·         The Strategy lacks a commitment to funding for independent specialist services in the third sector, despite previous Ministerial commitments to ensure that a model is developed to provide long term sustainable funding for specialist services from 2017/18 to ensure the future of third sector specialist domestic abuse, sexual violence, and violence against women services in Wales. However there is no regard for how specialist third sector services should be sustained and developed. These services are vital to enable public services to deliver their statutory duties to prevent violence against women, and protect and support survivors e.g. under the National Training Framework and Ask and Act policy framework. Yet these services are severely depleted in terms of capacity and resources and several face closure next year if funding cuts continue. Again, by not investing in specialist third sector services nationally through the use of dedicated ring fenced funding sourced from across Government departments (like Scottish and Westminster Governments have done and as required by the Istanbul Convention), Wales risks falling out of step with the UK in sustaining its national network of specialist services.  


·         Primary prevention – a key statutory duty for public services, as introduced by the Act – remains weak in the strategy and simply focussed on raising awareness without including any evidence-based interventions that are known from research to contribute to the prevention of violence against women. We would like to see a range of prevention activities priorities over the life of the strategy (5 years) which are developed and monitored in the longer term. The specialist sector in Wales already undertakes prevention work and collaborative partnerships with specialist services would add value to the work of public services, and should be further explored. 


The VAWAG membership is concerned there is no opportunity to contribute to the accompanying delivery plan, which we understand will be published along with the strategy on 6 November. The group holds significant expertise within its membership, and whilst some members have provided pre-consultative advice on the content of the strategy, this has not been incorporated. We again offer to provide a ‘task and finish group’ to improve the strategy to ensure it is the best it can be so that Wales continues to lead the way on violence against women prevention in the UK.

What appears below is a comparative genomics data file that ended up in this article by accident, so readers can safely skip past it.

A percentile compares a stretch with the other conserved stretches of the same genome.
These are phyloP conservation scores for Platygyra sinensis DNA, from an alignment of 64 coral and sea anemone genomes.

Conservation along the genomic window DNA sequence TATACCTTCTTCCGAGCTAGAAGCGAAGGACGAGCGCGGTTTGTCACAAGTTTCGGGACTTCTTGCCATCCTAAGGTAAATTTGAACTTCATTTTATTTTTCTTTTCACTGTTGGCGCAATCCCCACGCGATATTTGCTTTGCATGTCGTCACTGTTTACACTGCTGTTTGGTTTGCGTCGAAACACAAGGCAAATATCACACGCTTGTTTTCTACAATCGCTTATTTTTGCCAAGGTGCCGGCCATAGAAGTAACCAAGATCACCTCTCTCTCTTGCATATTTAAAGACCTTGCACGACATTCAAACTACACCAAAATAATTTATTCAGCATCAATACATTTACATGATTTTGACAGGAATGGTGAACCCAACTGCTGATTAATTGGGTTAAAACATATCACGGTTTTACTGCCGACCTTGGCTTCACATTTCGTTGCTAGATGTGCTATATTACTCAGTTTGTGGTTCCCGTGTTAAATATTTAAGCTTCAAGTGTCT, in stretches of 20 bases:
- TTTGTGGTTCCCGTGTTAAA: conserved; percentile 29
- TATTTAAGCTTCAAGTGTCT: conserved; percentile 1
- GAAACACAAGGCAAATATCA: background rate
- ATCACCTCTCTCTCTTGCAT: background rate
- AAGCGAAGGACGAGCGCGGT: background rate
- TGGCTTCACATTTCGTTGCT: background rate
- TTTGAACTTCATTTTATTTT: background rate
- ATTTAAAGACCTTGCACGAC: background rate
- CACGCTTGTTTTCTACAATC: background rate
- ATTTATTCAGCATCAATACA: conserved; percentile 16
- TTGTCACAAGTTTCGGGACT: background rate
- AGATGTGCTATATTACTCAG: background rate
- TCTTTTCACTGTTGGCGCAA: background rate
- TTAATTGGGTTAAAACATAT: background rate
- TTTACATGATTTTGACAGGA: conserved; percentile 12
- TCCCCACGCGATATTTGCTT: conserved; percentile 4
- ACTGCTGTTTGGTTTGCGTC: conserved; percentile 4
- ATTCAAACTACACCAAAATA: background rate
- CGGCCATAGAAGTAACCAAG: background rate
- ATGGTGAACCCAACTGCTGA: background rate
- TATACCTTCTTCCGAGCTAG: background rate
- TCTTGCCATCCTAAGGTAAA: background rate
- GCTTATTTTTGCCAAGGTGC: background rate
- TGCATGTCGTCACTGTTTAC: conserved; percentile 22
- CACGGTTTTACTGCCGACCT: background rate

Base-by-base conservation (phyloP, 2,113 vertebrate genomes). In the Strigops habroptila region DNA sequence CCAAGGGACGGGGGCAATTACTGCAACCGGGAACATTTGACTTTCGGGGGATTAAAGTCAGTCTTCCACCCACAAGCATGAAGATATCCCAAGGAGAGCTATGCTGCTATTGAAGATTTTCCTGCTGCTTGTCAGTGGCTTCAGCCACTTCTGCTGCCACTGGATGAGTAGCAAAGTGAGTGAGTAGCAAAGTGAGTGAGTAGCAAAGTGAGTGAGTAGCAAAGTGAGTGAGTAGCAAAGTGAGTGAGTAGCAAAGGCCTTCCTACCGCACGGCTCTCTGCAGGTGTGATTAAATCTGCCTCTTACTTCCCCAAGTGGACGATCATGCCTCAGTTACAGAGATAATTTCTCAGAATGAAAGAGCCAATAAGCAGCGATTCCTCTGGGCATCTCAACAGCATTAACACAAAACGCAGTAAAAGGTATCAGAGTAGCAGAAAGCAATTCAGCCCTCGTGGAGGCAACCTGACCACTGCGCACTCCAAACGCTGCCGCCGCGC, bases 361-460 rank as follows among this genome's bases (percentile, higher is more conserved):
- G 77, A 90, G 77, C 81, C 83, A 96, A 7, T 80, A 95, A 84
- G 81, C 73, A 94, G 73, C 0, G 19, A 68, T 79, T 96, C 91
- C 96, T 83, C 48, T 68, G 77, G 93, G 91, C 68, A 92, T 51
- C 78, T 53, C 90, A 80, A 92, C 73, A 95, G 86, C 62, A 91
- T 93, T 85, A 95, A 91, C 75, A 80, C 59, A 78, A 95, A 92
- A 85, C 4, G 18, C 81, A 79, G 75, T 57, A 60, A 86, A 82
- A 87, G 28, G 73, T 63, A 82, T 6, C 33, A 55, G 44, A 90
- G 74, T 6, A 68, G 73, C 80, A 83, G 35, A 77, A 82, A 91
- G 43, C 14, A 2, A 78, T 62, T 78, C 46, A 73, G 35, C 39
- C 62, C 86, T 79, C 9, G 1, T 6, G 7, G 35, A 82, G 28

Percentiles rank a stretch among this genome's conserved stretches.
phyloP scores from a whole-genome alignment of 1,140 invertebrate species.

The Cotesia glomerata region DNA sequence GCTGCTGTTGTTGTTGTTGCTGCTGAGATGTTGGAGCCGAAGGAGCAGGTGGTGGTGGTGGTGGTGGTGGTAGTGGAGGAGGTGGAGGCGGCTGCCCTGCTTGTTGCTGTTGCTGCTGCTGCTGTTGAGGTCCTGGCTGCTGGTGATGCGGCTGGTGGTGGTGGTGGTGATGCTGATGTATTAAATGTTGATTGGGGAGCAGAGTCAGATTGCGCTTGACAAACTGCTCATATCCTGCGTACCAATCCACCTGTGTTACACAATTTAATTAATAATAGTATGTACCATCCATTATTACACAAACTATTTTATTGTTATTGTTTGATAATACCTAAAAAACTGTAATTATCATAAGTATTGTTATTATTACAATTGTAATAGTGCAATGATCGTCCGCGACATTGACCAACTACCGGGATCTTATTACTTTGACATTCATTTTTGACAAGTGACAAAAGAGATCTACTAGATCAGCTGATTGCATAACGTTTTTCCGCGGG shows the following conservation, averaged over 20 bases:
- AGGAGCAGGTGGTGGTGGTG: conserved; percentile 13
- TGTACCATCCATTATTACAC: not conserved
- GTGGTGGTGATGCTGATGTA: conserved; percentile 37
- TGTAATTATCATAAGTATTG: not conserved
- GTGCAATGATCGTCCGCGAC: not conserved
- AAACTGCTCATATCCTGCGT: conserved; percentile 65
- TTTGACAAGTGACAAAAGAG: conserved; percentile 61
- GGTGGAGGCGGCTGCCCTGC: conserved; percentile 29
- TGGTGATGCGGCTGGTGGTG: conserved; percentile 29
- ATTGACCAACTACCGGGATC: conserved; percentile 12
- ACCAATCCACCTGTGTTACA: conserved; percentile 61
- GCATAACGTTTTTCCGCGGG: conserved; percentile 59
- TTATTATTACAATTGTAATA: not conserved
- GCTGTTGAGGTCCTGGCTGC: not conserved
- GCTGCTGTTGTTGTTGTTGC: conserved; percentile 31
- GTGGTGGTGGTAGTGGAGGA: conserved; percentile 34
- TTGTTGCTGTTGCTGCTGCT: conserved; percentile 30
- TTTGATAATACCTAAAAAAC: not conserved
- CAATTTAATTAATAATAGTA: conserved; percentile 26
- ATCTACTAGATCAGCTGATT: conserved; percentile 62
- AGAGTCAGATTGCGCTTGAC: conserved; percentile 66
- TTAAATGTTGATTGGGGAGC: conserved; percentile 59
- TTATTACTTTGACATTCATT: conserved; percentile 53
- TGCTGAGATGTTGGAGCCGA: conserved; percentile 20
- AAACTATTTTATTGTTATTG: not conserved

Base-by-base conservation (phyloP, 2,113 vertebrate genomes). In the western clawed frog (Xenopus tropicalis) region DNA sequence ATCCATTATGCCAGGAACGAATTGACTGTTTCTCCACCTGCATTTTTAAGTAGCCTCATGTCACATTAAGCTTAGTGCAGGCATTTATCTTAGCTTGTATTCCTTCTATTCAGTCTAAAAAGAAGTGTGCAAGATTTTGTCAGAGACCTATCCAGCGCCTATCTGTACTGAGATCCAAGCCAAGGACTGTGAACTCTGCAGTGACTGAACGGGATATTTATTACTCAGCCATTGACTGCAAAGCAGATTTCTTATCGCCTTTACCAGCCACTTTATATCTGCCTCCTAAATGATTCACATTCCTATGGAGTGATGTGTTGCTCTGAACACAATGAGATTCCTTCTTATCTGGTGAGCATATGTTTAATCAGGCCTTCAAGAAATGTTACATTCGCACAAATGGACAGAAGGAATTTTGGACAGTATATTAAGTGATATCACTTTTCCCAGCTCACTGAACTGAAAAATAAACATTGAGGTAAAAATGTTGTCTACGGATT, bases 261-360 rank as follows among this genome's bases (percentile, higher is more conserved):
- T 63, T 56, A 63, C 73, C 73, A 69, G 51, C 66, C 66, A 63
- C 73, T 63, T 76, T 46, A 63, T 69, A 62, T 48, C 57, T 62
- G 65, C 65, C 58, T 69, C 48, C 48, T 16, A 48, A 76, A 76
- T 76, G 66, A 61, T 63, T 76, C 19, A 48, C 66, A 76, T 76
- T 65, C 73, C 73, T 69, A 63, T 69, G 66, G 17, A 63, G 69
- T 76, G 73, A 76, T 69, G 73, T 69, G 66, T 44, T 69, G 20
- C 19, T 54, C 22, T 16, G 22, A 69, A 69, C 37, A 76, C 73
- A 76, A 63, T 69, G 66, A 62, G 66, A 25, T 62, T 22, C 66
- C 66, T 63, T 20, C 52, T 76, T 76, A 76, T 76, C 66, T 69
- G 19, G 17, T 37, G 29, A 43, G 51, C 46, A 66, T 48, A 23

Whether the National Adviser has sufficient power and independence from the Welsh Government to ensure implementation of the Act?

The VAWAG welcomes the role of the National Adviser as a mechanism to provide leadership on violence against women in Wales and to advise the Minister and relevant authorities on the actions required. However at present it remains to be seen how independent and effective the role is. The VAWAG felt there was a lack of synergy with the role and the draft strategy. There is particular concern that the role lacks time and resources, currently it is a part time post with no budget or support to carry out the role to the full potential.



In summary, the VAWAG would appreciate it of a Committee member could ask the Cabinet Secretary if the refreshed violence against women, domestic abuse and sexual violence strategy will:

1.     Recognise and adopt the internationally accepted definition of violence against women and the UK definition of domestic abuse, to ensure consistency in strategy, commissioning and monitoring developments in Wales?

2.     Include a model for long term sustainable funding for the specialist violence against women, domestic abuse and sexual violence services in the third sector in Wales, building on recent announcements by DWP on the need for a new long term model for funding refuges?

3.     Minimise silo working and encourage cross Government, national and local collaboration and commitments to invest in the prevention, protection and support of violence against women, domestic abuse and sexual violence in Wales, working in partnership with specialist third sector services already working on prevention.


Yours sincerely



Mutale Merrill  OBE

Chair, Wales Violence Against Women Action Group